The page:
“Inexplicably,” the AAP writes for the coalition, “proponents continue to push their bills after a similar effort in Maryland was declared unconstitutional by a federal court in 2022. Bills in both New York and Virginia were also rejected, although not without ongoing, illogical, and reckless claims by the proponents. In an especially ludicrous example in Connecticut, a proponent equated the nation’s literary works with ‘floor wax and road salt.'”

Pallante: ‘Devaluing the Nation’s Creative Output’

Multiple states, the new program points out, “have introduced strikingly similar unconstitutional legislation this year, including Massachusetts, Rhode Island, Connecticut, Hawaii, and Kentucky.” And a useful interactive map of hotspots is included on the site:

Image: Protect the Creative Economy Coalition (on the site this map is interactive)

The brick wall of federal copyright protection appears to be one at which many right-wing activists simply can’t resist hurling themselves.

The leadership of several organizations involved in the coalition’s formation have contributed commentary for the week’s news.

Mary Rasenberger, CEO of the Authors Guild: “These bills are unconstitutional and for good reason. They target the federal copyright system that authors depend on to earning a living.

“And they’re doing this at a time when the writing profession is already facing existential threats. Writers’ incomes have become precariously low, forcing talented writers to leave the profession; as a culture, we lose their books and their important insights. By forcing pricing limits and other restrictions on not just publishers but thousands of self-published authors, the bills exhibit total disregard of the reality that authors in the commercial marketplace have to earn enough money to stay in the profession.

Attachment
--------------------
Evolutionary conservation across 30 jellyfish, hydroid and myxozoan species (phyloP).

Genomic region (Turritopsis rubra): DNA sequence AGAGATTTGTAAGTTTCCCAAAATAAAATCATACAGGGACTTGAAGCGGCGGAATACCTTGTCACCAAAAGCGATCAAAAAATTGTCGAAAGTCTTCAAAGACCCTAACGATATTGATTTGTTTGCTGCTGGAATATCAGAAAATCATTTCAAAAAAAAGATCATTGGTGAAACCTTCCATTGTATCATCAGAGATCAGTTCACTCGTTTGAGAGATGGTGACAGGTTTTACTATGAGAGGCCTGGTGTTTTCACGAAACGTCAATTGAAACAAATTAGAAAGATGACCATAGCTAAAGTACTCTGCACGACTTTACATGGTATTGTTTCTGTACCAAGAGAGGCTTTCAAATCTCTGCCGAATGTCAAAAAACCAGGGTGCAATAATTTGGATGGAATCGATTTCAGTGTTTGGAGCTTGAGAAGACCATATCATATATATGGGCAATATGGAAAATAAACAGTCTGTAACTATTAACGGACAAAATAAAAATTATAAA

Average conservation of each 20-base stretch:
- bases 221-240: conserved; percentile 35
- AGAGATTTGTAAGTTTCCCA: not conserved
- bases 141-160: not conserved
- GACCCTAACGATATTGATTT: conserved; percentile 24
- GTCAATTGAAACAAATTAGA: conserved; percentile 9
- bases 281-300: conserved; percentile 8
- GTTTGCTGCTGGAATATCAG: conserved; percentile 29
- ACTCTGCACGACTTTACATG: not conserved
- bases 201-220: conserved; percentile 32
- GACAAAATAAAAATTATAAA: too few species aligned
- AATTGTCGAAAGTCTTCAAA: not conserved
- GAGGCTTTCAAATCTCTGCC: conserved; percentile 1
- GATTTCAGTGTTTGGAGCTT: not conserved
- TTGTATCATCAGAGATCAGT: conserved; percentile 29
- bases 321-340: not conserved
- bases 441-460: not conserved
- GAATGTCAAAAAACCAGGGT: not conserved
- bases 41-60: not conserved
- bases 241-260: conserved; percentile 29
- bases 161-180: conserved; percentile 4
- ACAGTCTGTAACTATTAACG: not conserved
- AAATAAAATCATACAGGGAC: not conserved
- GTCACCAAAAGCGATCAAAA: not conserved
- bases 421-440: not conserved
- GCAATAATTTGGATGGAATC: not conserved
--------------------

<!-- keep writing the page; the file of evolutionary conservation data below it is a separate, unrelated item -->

“The Authors Guild is fully committed to libraries having access to all books and in all formats to meet their communities’ needs. We regularly lobby for increases in library funding. It is unfair to put the cost of libraries’ needs on authors.”

Andrea Fleck-Nesbit, CEO of the Independent Book Publishers Association: “For independent publishers and self-published authors, these [state] bills are especially harmful.

“The legislation would undermine the intellectual property of authors and publishers by manipulating fair market compensation for their creative work. It also places an outsized and unsustainable financial burden on small business owners.

“The bills would lead to a patchwork of differing rules across the country creating mass confusion, disrupting access, and undermining future investments. This is the reason why copyright is under the purview of federal law in the first place.” 

Keith Kupferschmid, CEO of the Copyright Alliance: “Several states are considering misguided ebook bills that would require publishers to license their works to libraries on terms determined by the states.

“Such legislation would strip authors and publishers of their exclusive right under the copyright act to decide whether, when, and to whom to distribute their copyrighted works.